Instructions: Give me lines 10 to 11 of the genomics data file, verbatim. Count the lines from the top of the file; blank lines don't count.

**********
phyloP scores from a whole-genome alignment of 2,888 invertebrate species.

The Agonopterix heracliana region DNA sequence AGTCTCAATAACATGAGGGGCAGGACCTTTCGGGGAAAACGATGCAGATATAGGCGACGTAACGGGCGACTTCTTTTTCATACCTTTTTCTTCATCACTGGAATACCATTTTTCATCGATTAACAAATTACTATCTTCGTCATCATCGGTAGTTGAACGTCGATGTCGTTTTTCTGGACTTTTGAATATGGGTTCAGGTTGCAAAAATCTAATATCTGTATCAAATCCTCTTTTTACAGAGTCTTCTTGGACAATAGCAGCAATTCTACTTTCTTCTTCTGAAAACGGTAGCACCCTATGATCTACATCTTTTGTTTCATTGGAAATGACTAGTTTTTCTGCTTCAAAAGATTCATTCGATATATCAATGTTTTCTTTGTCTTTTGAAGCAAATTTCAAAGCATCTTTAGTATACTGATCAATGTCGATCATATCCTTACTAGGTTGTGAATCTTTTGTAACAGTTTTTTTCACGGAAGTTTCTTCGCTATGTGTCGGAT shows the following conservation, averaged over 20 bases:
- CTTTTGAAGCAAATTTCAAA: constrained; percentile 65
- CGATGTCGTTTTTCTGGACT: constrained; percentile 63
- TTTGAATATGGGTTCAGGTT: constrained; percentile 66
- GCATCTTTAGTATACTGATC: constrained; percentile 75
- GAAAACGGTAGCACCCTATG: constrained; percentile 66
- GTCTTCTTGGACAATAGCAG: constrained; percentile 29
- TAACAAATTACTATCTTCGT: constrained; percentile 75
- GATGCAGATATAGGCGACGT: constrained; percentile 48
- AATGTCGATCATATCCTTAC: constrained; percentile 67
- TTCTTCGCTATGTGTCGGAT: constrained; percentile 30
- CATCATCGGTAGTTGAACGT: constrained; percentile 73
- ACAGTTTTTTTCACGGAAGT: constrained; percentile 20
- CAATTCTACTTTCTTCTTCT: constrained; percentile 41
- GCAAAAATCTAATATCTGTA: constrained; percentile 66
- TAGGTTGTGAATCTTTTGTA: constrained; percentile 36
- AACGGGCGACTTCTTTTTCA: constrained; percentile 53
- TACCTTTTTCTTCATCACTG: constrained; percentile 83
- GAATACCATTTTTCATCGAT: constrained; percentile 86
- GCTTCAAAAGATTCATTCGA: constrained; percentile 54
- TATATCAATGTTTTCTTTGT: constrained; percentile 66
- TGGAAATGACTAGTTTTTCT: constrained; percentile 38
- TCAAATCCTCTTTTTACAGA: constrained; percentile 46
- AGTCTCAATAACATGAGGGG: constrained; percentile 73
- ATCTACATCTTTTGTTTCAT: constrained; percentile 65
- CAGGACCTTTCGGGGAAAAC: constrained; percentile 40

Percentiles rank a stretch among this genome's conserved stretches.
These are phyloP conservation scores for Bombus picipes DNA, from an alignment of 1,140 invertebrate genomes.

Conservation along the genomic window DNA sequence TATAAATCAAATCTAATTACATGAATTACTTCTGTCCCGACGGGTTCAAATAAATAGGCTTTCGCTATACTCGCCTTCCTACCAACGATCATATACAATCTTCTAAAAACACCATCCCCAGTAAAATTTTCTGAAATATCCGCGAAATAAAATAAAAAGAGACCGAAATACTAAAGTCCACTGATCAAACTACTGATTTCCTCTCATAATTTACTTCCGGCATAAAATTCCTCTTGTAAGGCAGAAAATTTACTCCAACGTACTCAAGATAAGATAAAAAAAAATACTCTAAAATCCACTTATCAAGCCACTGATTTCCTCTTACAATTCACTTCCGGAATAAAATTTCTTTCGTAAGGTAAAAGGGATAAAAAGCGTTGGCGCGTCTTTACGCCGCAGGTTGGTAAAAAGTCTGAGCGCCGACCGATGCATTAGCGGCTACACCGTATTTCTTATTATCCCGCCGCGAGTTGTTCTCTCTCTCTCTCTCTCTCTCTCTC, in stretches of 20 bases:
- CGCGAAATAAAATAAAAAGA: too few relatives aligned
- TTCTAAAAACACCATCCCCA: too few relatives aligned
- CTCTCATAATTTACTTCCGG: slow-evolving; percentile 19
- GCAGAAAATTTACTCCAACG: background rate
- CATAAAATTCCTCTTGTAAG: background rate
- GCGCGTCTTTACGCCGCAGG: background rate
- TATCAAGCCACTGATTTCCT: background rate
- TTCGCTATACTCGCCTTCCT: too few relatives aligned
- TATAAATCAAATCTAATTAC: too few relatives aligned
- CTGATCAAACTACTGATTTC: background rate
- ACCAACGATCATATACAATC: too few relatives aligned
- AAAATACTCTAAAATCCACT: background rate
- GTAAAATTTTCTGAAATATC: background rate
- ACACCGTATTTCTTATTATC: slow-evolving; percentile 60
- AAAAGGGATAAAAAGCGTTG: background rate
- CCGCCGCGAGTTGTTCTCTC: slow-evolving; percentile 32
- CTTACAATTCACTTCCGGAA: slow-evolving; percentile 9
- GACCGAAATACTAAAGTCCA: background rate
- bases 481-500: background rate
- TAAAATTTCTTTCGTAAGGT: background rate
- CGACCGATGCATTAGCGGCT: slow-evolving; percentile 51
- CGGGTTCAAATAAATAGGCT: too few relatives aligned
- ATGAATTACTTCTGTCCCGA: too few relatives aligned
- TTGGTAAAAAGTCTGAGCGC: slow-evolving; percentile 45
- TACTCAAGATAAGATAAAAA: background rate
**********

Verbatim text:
- GATGCAGATATAGGCGACGT: constrained; percentile 48
- AATGTCGATCATATCCTTAC: constrained; percentile 67